Some teens who want to be what they deem “popular” and “cool”, boast, exaggerate and sometimes present an amazing image of themselves on Facebook for their thousands of “cool” friends (that they probably don’t know in real life).“21% of kidsclaim they make friends with people they don’t know on social networks to appear to have more friends”
If they also think going to college is “cool” or getting a job is “cool” then they may want to get real about their Facebook pages. According to Forbes magazine “The number of college recruiters vetting potential candidates via Facebookhas quadrupled in the last year. “Presenting a positive image online is pretty important in today’s internet world. Talking to your teen about what they’re posting for the world to see in addition to employers and college administrators is very important. Telling your child that putting photos out there on Facebook from a party last night where they got drunk and did all kinds of embarrassing things, even though they are not legally able to drink yet, to show the world how fun and cool they are is a bad idea. What would a college admissions officer think about a post like that? Poor judgement, at the least.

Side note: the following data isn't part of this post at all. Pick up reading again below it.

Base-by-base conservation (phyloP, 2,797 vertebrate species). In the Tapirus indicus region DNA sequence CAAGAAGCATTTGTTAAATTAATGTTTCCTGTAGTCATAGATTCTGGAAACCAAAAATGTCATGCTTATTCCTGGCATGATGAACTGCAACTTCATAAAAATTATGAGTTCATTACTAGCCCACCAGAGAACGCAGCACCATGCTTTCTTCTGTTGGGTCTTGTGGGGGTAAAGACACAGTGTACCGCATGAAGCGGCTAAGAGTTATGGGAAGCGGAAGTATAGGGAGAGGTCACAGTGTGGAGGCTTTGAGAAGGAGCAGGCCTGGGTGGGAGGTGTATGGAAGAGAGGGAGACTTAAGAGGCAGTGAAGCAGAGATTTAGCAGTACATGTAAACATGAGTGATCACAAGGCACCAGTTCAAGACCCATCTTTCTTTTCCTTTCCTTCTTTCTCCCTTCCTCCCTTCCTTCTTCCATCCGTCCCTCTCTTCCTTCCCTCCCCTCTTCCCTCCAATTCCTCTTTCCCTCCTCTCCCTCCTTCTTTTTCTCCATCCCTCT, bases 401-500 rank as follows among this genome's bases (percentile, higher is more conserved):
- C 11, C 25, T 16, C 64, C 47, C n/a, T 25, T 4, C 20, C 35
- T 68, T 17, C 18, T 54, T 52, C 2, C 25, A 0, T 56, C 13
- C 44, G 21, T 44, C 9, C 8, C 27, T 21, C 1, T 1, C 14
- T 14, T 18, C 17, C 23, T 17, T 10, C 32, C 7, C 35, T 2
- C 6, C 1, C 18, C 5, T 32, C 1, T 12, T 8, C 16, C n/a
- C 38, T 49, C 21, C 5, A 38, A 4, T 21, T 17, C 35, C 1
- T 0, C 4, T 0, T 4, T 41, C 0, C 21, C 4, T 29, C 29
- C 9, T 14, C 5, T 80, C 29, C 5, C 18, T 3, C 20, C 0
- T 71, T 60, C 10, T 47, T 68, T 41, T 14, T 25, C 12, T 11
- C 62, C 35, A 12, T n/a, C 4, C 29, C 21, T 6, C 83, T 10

Some parents and teens may say that colleges and employers checking out their Facebook page is an invasion of privacy. That may be true, but it’s also true that nothing about the internet is private and the reality is colleges and employers will continue to check Facebook activity whether you think it’s an invasion of privacy or not. So if your child or teen is thinking about college and a job after college, then you need to teach them to think about who will see their pictures and posts, and the image they are presenting in the online world. Even better, check as a parent yourself occasionally on your child’s computer social networking activity to make sure that your idea of positive image and your teens idea of positive image are the same. Isn’t it better that you see what your child is posting before a college or employer does?